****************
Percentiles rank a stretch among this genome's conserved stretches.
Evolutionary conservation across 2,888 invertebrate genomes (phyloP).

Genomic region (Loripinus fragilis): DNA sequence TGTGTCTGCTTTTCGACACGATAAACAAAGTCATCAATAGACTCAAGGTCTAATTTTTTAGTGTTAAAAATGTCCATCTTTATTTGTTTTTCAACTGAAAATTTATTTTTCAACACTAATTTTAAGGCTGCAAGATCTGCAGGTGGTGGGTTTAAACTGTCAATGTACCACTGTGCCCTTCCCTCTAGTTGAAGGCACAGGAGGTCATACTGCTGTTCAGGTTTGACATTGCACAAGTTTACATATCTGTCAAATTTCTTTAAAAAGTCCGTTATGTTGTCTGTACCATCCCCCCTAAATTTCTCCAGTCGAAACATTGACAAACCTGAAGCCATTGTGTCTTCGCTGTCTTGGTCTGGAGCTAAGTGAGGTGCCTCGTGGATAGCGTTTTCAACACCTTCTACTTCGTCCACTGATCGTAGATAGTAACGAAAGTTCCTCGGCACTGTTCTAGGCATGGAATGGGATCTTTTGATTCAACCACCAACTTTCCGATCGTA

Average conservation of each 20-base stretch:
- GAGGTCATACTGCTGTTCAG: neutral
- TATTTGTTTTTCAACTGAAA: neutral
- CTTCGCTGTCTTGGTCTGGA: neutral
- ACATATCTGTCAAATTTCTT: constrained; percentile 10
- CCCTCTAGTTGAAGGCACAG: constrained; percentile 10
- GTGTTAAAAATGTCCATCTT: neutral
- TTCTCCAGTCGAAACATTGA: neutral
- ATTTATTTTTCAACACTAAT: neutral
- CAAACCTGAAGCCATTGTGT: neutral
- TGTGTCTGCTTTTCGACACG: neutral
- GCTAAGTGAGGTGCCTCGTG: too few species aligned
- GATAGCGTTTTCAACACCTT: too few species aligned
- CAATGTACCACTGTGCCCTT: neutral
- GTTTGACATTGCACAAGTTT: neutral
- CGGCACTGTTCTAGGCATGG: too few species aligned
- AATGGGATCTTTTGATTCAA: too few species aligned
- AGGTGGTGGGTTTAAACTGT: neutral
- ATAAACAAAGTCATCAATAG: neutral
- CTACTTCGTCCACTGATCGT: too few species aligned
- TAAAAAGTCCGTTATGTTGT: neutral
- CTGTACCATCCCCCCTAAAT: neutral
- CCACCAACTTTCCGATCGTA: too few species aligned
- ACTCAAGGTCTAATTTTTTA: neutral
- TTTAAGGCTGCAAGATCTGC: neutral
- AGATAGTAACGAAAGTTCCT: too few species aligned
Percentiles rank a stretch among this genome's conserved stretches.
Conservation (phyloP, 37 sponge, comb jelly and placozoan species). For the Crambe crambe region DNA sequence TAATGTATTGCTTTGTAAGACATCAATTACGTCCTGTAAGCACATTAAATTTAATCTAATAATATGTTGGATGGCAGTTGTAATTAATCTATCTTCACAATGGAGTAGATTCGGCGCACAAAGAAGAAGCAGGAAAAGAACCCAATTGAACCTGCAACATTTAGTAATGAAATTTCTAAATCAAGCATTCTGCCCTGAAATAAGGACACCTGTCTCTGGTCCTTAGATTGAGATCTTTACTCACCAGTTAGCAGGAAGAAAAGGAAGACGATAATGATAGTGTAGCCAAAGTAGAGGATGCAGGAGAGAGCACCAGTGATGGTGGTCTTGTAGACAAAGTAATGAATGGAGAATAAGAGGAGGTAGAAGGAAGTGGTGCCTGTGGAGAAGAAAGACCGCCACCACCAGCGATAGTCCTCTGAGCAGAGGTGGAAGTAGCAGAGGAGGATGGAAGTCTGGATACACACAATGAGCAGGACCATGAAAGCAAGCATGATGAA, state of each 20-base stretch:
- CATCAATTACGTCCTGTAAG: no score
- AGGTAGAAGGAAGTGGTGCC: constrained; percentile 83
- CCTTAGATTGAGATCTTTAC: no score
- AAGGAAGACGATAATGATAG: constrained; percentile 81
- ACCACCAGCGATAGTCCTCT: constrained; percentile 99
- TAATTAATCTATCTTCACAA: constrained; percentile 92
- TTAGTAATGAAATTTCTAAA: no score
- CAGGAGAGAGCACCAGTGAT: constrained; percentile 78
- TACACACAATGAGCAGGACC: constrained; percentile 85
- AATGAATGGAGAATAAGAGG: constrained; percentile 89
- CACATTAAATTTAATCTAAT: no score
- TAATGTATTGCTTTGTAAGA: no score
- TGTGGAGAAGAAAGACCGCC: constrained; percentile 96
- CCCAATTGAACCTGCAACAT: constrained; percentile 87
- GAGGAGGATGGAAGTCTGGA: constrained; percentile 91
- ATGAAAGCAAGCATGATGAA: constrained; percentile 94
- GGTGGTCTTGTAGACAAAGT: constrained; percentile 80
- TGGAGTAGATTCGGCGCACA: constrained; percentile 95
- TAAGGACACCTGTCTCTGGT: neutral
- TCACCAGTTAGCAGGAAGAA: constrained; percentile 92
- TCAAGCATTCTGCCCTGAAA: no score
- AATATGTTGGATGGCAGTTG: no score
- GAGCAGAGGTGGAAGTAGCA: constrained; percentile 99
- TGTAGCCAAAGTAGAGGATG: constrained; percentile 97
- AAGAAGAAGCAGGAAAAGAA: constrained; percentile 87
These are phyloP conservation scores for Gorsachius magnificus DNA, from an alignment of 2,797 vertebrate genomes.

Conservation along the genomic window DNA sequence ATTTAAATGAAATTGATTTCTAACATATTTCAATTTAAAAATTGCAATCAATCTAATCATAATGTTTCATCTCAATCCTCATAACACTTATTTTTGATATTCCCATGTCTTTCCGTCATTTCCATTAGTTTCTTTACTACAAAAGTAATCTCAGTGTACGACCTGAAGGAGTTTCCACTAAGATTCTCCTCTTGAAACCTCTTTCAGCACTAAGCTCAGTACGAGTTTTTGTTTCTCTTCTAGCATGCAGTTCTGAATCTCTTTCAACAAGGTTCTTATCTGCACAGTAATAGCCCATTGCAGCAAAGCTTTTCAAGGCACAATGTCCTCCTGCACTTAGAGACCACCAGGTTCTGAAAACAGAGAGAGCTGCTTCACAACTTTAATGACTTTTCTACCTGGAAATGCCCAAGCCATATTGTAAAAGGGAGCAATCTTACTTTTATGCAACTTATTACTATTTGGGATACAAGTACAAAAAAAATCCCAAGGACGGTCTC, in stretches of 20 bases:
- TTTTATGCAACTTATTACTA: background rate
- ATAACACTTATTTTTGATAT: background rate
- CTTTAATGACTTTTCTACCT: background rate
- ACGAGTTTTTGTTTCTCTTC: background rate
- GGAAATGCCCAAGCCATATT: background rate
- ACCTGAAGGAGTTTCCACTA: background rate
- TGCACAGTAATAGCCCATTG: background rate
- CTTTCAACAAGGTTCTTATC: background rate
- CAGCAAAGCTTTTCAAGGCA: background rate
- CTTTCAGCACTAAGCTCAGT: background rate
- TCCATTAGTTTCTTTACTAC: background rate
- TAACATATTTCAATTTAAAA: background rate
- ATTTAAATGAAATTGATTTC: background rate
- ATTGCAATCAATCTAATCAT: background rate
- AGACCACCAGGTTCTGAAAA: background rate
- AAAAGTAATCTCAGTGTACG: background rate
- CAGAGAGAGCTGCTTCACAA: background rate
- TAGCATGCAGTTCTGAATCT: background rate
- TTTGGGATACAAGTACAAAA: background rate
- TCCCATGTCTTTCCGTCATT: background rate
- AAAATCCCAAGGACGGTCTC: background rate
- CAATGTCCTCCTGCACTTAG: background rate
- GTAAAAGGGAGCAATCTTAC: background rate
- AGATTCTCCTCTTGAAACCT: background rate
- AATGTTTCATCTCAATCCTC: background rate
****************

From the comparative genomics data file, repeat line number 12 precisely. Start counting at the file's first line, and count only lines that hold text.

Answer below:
- ATTTATTTTTCAACACTAAT: neutral